Rusty's obituary

From the June 2000 issue of the Dartmouth Alumni Magazine.

I have just heard (11/4/02) from Rusty's daughter, Jill Jackman Glenn (jillg@mail.utexas.edu), that this obituary omitted Rusty's last child, his daughter Mary. In addition, Jill says that his granddaughter, Sara Jill Glenn, looks like him (red hair and brown eyes), and is a musician herself at age 15. "I guess she's a chip off the old block," Jill says.

Mike Biggs has just (5/29/00) written me as follows:

"I had mixed emotions about Rusty Jackman's obit in the June issue of the DAM. Although it referred to him as a fine musician, it understated his talent and influence on the musical community at Dartmouth (e.g., his leadership of Theta Chi at the 1952 Fraternity "Hum", wherein they won with The Three Bells and Dartmouth Undying). The article also implied that he died in North Carolina. He died in a suburb of Akron, Ohio, where he had lived for the past several years."
Remembering Rusty Jackman
strap.jpg

Rusty Jackman playing trombone with the Green Collegians, 1950

In 1951 Strap needed to leave a note for me at my room (407 Topliff), but didn't have anything to write on. So, he went across the hall to the shower room and grabbed a piece of toilet paper. Here's his note:

strapnote.jpg

During the fall of 1951, Rusty had the occasion to send me two postcards about gigs. I've kept them for 48 years (as I did the toilet-paper note):

postcards


The Sultans of 1951: Rusty Jackman, (Bob Poor's bass), Bob Ringstad, Dick Wright, Mike Biggs, Frank Amick

Send  me  your anecdotes and photos...
Here's some stuff from Mike Biggs:

What I will never forget was the Middlebury Winter Carnival of 1952 -- this was a traditional Sultans' gig, and 1953 was equally memorable, but for different reasons (bandleader Ray McKinley being one of them -- ask Jack Morgan about that one).

In 1952 we did a Sunday morning punch party at some fraternity. You [Wheaton] were there, as was Frank Amick, Poog, Payson and I, and of course, Strap. Some of us didn't get to bed Saturday night, consequently the Sunday AM gig was a bit phlegmatic, to say the least. Strap took particular offense at some Middlebury guy for some reason or other, and was growling on the stand like Walter Matthau that when the set was over he was going to "punch him out."

When we broke Strap bolted out the front door, and we didn't see him again for 30 minutes. He returned with bloody hands and a proud smirk on his face. "We won't be bothered by that jerk again," he growled.

Later, a Middlebury coed I was talking with outside asked me about our trombone player. "He's really great, but what a strange guy," she exclaimed. I asked her why she would make such a statement. "Well, when you guys were through playing, he rushed outside and started boxing the snow statue in front of the house; he literally bloodied his hands trying to knock the statue's head off."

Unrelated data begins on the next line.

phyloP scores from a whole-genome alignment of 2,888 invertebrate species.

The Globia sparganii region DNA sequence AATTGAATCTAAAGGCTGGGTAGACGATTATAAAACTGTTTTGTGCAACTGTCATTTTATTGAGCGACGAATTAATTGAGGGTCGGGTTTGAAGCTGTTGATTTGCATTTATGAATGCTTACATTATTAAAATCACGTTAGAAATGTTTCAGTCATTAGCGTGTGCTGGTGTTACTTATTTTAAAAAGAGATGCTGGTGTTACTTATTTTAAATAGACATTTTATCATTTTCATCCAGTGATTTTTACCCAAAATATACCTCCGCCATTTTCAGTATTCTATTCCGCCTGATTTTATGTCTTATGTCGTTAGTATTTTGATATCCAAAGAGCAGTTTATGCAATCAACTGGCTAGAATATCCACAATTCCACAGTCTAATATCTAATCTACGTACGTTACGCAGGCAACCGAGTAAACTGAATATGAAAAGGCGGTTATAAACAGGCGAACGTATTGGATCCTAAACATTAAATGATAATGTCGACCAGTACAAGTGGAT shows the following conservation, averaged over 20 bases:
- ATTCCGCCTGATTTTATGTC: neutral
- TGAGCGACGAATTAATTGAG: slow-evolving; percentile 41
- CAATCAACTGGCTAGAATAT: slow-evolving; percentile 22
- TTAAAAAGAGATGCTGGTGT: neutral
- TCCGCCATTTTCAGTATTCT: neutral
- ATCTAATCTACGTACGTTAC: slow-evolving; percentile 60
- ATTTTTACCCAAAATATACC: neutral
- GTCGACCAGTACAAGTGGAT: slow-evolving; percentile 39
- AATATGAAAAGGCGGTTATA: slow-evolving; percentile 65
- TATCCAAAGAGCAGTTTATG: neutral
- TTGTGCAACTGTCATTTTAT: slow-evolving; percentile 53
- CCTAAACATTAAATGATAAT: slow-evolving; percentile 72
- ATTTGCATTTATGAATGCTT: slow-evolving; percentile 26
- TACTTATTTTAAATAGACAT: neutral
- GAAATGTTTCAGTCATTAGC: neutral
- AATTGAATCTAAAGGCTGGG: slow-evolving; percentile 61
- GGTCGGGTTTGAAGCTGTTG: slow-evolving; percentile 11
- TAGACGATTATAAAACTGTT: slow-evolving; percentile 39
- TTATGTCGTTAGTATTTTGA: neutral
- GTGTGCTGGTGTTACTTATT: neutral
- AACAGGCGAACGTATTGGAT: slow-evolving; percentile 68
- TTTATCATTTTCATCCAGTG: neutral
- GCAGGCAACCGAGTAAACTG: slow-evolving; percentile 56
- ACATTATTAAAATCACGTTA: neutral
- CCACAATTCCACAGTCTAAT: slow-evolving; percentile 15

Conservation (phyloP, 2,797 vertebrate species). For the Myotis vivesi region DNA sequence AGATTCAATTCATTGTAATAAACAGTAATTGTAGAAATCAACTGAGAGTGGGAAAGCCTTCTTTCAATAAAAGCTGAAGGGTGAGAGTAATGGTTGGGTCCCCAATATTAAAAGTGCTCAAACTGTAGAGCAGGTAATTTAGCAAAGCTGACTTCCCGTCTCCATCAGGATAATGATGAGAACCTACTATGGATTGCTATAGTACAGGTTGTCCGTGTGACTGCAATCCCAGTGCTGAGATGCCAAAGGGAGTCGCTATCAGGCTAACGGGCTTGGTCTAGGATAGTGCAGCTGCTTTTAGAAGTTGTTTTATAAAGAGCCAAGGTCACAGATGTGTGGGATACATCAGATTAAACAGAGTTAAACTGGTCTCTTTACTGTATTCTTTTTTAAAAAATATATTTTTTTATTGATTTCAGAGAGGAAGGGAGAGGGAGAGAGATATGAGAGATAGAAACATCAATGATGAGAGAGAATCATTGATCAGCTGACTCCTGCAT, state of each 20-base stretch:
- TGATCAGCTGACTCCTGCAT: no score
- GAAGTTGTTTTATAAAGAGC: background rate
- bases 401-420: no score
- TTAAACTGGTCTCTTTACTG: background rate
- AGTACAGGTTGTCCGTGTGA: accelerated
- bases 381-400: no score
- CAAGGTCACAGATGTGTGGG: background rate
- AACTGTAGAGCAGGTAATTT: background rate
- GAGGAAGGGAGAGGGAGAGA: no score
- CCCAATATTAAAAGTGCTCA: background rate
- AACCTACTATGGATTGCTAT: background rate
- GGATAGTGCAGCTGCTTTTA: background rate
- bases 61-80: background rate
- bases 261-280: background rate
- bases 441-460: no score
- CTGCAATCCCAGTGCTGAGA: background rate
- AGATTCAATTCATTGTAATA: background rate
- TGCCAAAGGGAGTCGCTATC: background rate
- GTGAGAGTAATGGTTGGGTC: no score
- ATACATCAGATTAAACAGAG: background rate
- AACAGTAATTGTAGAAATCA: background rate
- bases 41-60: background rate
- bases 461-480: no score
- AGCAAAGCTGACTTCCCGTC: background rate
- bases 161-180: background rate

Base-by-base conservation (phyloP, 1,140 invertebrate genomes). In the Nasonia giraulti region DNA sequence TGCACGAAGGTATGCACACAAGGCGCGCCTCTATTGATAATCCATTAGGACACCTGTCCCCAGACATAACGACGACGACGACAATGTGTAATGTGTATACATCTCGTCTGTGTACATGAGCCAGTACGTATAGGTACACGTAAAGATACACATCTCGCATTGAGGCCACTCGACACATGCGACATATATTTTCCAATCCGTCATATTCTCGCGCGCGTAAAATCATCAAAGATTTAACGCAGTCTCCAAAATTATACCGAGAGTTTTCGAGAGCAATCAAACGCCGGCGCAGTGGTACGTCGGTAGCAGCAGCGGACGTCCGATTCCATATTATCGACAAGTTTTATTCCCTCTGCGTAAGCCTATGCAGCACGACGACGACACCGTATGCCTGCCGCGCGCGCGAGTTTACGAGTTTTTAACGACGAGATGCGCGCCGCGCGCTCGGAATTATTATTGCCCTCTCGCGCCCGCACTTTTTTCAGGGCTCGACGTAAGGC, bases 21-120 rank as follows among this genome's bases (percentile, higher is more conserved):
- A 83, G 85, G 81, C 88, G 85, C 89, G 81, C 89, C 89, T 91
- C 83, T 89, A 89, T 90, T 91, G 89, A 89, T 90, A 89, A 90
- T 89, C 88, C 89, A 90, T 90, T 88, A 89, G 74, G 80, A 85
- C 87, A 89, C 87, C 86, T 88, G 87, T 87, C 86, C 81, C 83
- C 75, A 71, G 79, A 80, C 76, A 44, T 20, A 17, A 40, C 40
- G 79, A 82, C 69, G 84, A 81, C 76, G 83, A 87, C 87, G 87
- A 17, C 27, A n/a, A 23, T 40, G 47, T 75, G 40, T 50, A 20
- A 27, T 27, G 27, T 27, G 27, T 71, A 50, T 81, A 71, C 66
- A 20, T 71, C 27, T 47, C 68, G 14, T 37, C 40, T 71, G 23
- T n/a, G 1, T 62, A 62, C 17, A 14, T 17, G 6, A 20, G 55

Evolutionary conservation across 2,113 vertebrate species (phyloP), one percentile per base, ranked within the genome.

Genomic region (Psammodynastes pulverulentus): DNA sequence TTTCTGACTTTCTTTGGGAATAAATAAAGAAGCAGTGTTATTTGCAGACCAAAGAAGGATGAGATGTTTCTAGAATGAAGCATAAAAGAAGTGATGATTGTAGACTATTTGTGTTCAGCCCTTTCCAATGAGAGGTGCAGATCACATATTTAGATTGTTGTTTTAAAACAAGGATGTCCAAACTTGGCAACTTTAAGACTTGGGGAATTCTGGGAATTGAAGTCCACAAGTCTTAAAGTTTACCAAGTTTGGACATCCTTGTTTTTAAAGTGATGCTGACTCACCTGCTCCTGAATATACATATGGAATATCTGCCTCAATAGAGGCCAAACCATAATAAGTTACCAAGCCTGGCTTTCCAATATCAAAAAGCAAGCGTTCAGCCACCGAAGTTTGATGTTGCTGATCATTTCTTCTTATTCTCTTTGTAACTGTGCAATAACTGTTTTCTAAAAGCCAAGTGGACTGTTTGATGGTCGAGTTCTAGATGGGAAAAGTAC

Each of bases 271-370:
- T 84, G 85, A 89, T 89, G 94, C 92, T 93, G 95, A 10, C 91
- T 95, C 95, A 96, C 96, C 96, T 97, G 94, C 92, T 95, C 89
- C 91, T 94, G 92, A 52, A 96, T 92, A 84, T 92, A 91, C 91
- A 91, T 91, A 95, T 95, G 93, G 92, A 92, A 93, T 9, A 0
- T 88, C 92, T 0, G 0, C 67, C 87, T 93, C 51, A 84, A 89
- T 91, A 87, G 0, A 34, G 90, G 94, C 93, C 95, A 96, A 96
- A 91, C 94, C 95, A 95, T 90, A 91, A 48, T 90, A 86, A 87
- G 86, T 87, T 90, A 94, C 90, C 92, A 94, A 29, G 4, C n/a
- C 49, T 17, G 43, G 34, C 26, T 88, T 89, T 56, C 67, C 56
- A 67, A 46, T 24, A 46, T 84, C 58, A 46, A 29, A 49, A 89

I never related this to Strap, but Frank Amick might have, since Strap got awfully pissed at Frank after we got back to Hanover. You might check with him. [Any comment, Frank?]

I saw a lot of Strap in the summer of 1954, when I was stationed at Quantico, VA and he was in the U.S. Navy Band in Washington. In fact, my brother Tony (also at Quantico) and I stayed with Strap and Jean overnight once, at their home near Bolling AFB. Strap played in numerous combos at the time -- we went to hear him at the Naval Gun Factory in Dahlgren, VA in October 1954 and he was playing more like Carl Fontana than Lou McGarity. Jack Shenefield (stationed at Aberdeen, MD) was with us for that gig and he was also amazed at Strap's improvement. Strap even played a Bob Brookmeyer solo on SLIDE trombone (Bob as you know played valve). He also sat in regularly with Muggsy Spanier at a DC dixieland club.

In 1966, when I lived in NYC for six months while training at Scudder, I ran into Strap in Grand Central Station. He insisted I accompany him to his home in Wilton, CT for the evening, which I did. I met his new wife (can't remember her name), a redhead like Strap, and their three red-headed kids. He told me he got his MBA from the University of Michigan in 1958, the same year I got mine from Stanford, and that he had been accepted by Stanford but elected to remain in the eastern half of the country. He was working for McGraw Hill and had not played for some time. Nonetheless, after a few scotches, out came the trombone. I repaired to the piano and we played until 3:00am. I never saw him again.

According to Pete Bogardus, the one person who might have kept up with Strap was his roommate, Steve Mandel, whose son is now a well known analyst for Merrill Lynch. Since all my Dartmouth records are in storage, and will be until we move to Placerville in late January, I don't know how to get in touch with him.

I hope this is of some help. Do get in touch with Frank Amick, Bob Ringstad and Bob Pilsbury, whom I last saw on Memorial Day 20 years ago at the Sacramento Traditional Jazz Festival, with the New Black Eagles.

I've got more, but let the others come forth. You Happy Acres guys must have tons.

Thanks, Mike. Who's next???

Links to Dartmouth and other jazz sites

Dartmouth College
Dartmouth College Music Department
The Williams Reunion Jazz Band
Arbors Records
Go to Green Collegians page
Go to jazz concerts page

Maynard Ferguson
Stan Kenton bio
CyberJaz links - huge!

 For those in New England, here's a great source of dixieland and trad jazz group schedules Click!

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Page created on December 31, 1999. Modified on May 29, 2000